The following are a few pithy statements that I have come across in recent times, in my reading across various forms – books, magazines, newspaper articles and columns, and yes, even on the Net. While the selected quotes come with the name of the authors, it is not necessary to know who they are. It is the expressed thought that I am responding to, please understand.
I thought I will share them with the few readers who visit this space and put on record why these resonate with me, strongly or weakly, in phase or out of phase. Here I go.
‘Power today is global power, the power of the big companies, the power of financial capital’ – Frei Betto
Resonates strongly and this is why I had posted earlier why to my mind there are no Multi-National Companies (MNC) anymore. They are rather global corporations who transcend the operations at the level of nations. They should be rightly named Trans-National Companies (TNC). The bosses of big companies sit right across leaders of a nation and what more, they bargain for a slice of the national pie, whichever nation it might be.
‘The crisis consists precisely in the fact that the old is dying and the new cannot be born’ - Antonio Gramsci
Resonates strongly because it indicates why even dying traditions linger on. It is because the newer ideas are not allowed to take root. In the newer environment, the older ideas will be relegated to the status of weeds in the field. Obviously that is not to the liking of those who are stuck in the past, the powerful status quoists who swear by tradition. This idea that I had nurtured for long got affirmed through an Italian Marxist!
‘Patience is a minor form of despair, disguised as a virtue’ – Ambrose Bierce
This is about half out of phase to my way of thinking. Not all calls for patience are rooted in resignation to changing events. If I call for patience in accommodating GMOs it is because I am being cautious and am not resigned to the inevitable, that is, GMO foods on our table soon enough. I fell that my patience on this matter is truly real and straight forward and is not a disguise for anything.
‘A family is a system of cooperation that has elements of congruent interest as well as divergent priorities’ – Jean Dreze and Amartya Sen
This is fantastic! Why I resonate so strongly is for reasons you may not have suspected. The statement reflects the reality in the womb of a pregnant lady. The fertilized egg is after all a foreign object in the body of the mother and it should have been rejected forthwith. One of the abiding mysteries of biology is why there are as few spontaneous abortions as there are. Because, the fetus and the mother live in a “system of cooperation as well as divergent priorities!” Then, family is just a scaled up version of what happens in the womb!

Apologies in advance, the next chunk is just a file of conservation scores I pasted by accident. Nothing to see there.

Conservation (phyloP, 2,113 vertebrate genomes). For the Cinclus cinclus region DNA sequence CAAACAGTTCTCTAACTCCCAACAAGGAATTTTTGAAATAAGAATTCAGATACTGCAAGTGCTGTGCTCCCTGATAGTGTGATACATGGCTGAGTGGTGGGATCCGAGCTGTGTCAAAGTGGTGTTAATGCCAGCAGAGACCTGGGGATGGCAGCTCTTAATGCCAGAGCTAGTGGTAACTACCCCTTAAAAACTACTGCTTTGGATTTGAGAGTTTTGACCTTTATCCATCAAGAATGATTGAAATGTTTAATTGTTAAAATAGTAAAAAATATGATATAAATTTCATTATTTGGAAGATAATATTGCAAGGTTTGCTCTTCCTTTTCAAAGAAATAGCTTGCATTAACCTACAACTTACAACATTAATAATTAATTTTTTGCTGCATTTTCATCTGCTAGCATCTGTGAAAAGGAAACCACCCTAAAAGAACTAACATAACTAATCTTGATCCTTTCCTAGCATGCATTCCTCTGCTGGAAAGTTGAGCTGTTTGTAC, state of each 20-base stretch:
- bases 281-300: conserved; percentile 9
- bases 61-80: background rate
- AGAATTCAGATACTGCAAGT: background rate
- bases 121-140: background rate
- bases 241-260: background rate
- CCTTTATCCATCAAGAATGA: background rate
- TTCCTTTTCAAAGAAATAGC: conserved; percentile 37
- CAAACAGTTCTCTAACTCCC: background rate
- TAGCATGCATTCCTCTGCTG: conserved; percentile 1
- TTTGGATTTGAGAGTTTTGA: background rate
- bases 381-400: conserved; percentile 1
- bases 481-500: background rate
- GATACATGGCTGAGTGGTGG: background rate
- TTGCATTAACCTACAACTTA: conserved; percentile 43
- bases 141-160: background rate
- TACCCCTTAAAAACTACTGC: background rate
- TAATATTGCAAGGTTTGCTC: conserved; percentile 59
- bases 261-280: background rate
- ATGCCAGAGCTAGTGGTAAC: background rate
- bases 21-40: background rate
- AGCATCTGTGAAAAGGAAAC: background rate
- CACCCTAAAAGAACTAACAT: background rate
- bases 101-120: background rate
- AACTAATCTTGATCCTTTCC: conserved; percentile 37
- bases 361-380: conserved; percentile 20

‘I revere the sanctity of life – but not at any cost’ – Desmond Tutu
This statement resonates strongly not only for its content but also for who said it, an Arch Bishop of the Anglican Church! Bishop Tutu made the above statement in the context of the euthanasia debate in the UK and advocated the procedure as a means of bringing dignity to the terminally ill. He shows that scriptures need to be read and contextualized to the changing conditions of human life. I am all for it. I do not know how accommodative Bishop Tutu is in the case of abortions, but I suspect he will apply this logic in the other matter also.
‘There is no easier source of disdain and neglect than ignorance and sense of the inevitable naturalness of one’s own way’ – Martha Nussbaum
Strongly resonates. This is, as I understand, a statement calling for diluting the feeling of self-righteousness one may harbor. The Us v. Them attitude springs from this self-righteousness and the biggest problem in overcoming it is not only discarding ignorance as the author says, but also in recognizing the universality of human life. Equally important is to persist with this world view even under the onslaught of others not subscribing to it.
‘The democratic dilemma is finding common ground between what's acceptable to the public and what's necessary for the nation’ – Robert J. Samuelson
Resonates, but only because it says the obvious pithily. This, I believe, is an affirmation of the Constitution of any democratic nation. Democracy is not an unrestrained rule of the majority but one which follows all the norms laid out in the Constitution and paying respect to the democratic institutions. In the Indian context, positive discrimination was felt necessary for the nation though it might not have been acceptable to many. Indian democracy is defined by this tug-of-war.
‘If everyone whose experiments failed stopped doing science, there wouldn’t be any science’ – Allan Wilson
This is a statement of what science is and how scientists must behave. It goes without saying that I agree with it completely. And, I cannot resist the temptation to take a dig at religion in this context! If everyone who stopped praying after even many of his or her wishes failed to materialize, would there be religion? A parallel I found between religion and science! Pity me.